We’re all ageing. At some point, we’re not going to be able to look after ourselves. It may be a difficult discussion to have, but we need to speak to our families about what’s best for us – before we can’t.
You can suck out your fat, dye your hair, botox your lines and laser your eyeballs, but you cannot actually stop the harsh realities of ageing. And the harshest reality of them all? Your ageing may be worst for those who love you.
Yes I know, none of us think that ageing will happen to us. When I was little I distinctly recall thinking that old people are born like that. But as it turns out they were once like me, they didn’t think they’d ever age and, furthermore, they didn’t think about how they would cope with those who are ageing around them.
No, I’m not experiencing early onset geriatism (though I am occasionally making up words…like “geriatism” and merrily still deluding myself that I’m looking younger than ever before…by simply not wearing my glasses when I look in a mirror). But no this is not about me…it’s about me and you, and all of our peers who’ve suddenly been hurled into the world of the aged via an ageing relative, pal or loved one.
For some ageing is fast for some it’s slow, for some it’s depressing for some it’s debilitating. For a rare few it’s the time of their lives.
Sure there are signs: rising from a seat several seconds before one’s saggy bum, having the font size so large on one’s mobile phone that only one letter fits on the screen at the time…or perhaps taking one’s vitamin pills with a gin and tonic. But the real punch to the head and the guts and the heart is a surprise diagnosis, or a sudden fall, or a catastrophe caused by a forgetful moment. The blow comes when you realise that your loved one, mum, dad or pal is now unable to take responsibility for themselves.
In a perfect world we live life as a marathon, pace it, win it, and die in our sleep in the arms of our beloved, after spending the happiest day of our lives dressed in floral print, expressing our love, joy and gratitude to our nearest and dearest friends and extended family, who have all remarkably managed to sync calendars and be present on the same day at the same time.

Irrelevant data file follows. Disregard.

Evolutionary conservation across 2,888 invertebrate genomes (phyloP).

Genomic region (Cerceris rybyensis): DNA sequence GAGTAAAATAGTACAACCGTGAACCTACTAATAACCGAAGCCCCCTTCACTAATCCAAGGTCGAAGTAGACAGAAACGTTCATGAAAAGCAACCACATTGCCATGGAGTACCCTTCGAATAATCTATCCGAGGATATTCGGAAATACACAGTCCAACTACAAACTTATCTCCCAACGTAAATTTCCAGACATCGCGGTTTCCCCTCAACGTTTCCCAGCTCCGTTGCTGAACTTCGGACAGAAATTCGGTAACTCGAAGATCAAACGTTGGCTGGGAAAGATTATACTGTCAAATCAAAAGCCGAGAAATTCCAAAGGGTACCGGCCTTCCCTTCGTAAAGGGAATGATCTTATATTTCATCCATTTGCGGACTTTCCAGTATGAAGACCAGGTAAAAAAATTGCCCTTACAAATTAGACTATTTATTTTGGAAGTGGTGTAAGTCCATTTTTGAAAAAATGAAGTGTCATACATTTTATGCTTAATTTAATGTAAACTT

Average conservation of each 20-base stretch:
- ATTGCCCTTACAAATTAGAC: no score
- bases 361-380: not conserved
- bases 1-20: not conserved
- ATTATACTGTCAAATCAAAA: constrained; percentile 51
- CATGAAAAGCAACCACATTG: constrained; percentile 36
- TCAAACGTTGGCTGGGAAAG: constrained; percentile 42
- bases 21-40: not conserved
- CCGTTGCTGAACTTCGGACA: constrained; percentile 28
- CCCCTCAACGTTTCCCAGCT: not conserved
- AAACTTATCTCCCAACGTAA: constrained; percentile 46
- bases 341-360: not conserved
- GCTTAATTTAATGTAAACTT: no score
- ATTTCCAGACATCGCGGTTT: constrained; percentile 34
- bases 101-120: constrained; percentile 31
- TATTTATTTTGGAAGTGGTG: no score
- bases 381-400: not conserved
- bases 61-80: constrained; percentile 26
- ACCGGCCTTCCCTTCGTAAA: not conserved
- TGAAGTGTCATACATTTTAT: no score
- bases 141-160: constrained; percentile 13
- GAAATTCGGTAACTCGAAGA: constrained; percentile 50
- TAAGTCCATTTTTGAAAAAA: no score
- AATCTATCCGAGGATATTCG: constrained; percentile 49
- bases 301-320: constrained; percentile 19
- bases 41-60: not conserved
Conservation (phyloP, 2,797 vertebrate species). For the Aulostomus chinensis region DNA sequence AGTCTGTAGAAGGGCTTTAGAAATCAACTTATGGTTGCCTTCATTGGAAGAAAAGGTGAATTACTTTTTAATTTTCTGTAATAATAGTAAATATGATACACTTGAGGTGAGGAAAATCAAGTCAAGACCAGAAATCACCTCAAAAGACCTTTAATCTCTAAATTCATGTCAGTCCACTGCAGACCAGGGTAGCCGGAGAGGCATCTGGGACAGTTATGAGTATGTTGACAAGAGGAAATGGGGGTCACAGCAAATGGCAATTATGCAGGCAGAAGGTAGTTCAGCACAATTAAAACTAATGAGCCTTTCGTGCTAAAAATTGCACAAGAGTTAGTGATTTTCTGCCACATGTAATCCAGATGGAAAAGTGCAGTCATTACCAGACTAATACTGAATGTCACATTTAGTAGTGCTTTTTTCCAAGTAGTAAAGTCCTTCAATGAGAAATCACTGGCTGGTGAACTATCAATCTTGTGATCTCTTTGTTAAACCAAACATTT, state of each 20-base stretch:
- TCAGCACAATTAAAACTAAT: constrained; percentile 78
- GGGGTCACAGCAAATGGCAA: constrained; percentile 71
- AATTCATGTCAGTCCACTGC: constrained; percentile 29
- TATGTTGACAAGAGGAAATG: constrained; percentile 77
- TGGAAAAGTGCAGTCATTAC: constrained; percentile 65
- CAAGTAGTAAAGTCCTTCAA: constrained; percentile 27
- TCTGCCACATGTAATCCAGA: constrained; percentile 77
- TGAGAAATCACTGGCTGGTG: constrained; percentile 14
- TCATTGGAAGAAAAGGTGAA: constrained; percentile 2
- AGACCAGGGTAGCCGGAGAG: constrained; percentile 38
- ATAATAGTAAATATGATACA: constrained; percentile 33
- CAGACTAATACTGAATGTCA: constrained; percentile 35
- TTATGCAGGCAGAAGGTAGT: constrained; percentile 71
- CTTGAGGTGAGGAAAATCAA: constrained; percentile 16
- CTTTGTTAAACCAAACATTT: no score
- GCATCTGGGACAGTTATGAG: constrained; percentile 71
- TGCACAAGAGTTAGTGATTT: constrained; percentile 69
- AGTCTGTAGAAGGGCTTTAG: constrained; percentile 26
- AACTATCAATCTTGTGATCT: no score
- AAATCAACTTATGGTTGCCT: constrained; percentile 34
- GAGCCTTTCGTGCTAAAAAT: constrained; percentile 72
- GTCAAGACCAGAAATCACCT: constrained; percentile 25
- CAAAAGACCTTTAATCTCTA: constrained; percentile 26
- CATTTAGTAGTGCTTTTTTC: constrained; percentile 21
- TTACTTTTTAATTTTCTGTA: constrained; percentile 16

Statistically however this rarely ever happens. What does happen statistically is a need to transition at some point from independent care to full time care.
And, no matter how much we like to think that we can provide this full time care for our aged loved ones/family/pals in the safety and comfort of our own homes, this is rarely possible; for no other reason than the majority of us have jobs that take us out of the home for the majority of every day for the majority of the week.
Talk about where your elderly one would like to go… If possible put their name on the waiting list in the hope that they can go to a place of choice rather than one that just has availability.
But finding an alternative can be hugely confronting. The options can be limited and care facilities can appear brutal. As I discuss this with friends I hear story after story about the depression, anxiety and trauma that is experienced by those seeking a wonderful final chapter for their elderly. Our society needs more loving and respectful facilities for the aged. Bring on the Royal Commission Into Aged Care Quality and Safety. But in the meantime let’s…talk.
Talk together about the really tough stuff before you’re all in a panic and your ageing loved ones are perhaps too confused or ill to express themselves. Talk about where your elderly one would like to go, look at finances, determine options together. If possible put their name on the waiting list in the hope that they can go to a place of choice rather than one that just has availability.
And, while you’re having these talks, also try to talk about what will happen to the home if there is one, to savings if there are any, what items at home must be kept, what will go where and to whom? Of course, the best laid plans can still go awry…and in a perfect world you may not even need them, but then again…
It sounds morbid. But it’s really just pre-problem planning. Think of it as PPP. Or, if you don’t want it to sound like some odd urinary tract infection, maybe just recall the simple Girl Guide motto: Geriatism, Be Prepared. (n.b.; you may not be surprised to hear that I added the word geriatism to this motto.)
Gretel Killeen is a writer and performer and the host of the Handsome and Gretel podcast.